6. Leave-in conditioner. This is a very important step. Use a moderate amount of this. They usually come in liquid or cream forms and can be protein-based, moisture-based or balanced. Massage it into the hair. They can also sometimes double as moisturizers.
  7. Serums. These help to prevent frizziness and may also serve as  heat protectants. They are usually silicone-derivatives although it is possible to find a few which are not.
  8. Drying. The best way is to air dry. It takes time but this is the healthiest way to dry hair because heat can be damaging to hair. Another option is to roller set. Use a good setting lotion or foam which has heat protection. You could also use a hairdryer or do a wrap set. Before using a hairdryer, hair should be a little dry. After blowdrying, use cold air to seal in the hair cuticle. The best hairdryers are ionic and are made with tourmaline, titanium, ceramic or a combination.
  9. Styling. The most protective styling method is to hide the ends (e.g. putting it in a bun). Don’t make your bun too tight: it can lead to thinning of the hairline. You can also do low manipulation styles like weaves, braids, etc. Avoid heat as much as possible but if you must use an iron, it should be ionic and made of tourmaline, titanium and/or ceramic.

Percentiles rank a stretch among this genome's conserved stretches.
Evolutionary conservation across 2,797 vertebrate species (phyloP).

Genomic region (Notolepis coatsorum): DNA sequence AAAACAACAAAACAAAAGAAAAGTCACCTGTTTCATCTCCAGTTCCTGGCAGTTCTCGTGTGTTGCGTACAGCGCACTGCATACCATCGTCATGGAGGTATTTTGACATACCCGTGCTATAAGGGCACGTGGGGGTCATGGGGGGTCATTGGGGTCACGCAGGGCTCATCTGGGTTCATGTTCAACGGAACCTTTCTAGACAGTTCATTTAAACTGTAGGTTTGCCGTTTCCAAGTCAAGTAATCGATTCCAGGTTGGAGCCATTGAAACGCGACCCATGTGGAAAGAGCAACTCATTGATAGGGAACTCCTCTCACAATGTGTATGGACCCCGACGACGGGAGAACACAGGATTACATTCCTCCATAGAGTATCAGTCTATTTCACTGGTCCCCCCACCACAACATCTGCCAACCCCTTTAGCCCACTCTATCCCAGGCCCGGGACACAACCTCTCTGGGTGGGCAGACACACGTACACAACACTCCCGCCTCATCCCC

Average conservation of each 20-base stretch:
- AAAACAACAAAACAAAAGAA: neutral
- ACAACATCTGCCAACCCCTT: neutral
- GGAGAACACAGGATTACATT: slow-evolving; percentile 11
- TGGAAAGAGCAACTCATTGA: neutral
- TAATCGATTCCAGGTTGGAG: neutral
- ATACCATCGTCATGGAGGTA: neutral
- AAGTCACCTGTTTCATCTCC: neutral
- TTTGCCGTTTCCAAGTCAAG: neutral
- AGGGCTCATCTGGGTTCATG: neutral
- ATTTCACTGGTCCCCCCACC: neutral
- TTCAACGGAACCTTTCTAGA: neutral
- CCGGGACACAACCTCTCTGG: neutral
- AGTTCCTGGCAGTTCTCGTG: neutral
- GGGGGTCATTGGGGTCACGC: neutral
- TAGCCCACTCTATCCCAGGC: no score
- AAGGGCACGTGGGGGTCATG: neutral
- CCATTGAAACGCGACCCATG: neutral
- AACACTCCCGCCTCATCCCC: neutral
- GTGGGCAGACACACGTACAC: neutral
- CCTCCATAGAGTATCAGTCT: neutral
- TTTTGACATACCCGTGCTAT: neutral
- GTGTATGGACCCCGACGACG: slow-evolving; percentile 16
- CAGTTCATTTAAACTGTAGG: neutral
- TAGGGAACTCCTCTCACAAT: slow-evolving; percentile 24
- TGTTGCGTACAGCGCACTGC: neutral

10. Post-styling. This involves moisturizing and then sealing with an oil 1-2 times daily. The best way of maintaining length is to moisturize it in sections, seal in the moisture with oil and roll it up in a bun to prevent dryness of hair ends. Moisturizers contain water as their first ingredient and they may or may not contain proteins. Oils don’t moisturize: they only help to lock in the moisture. If hair has been flat ironed or in a roller set and you want to maintain your curls, mist hair lightly with a spray moisturizer and apply a little oil.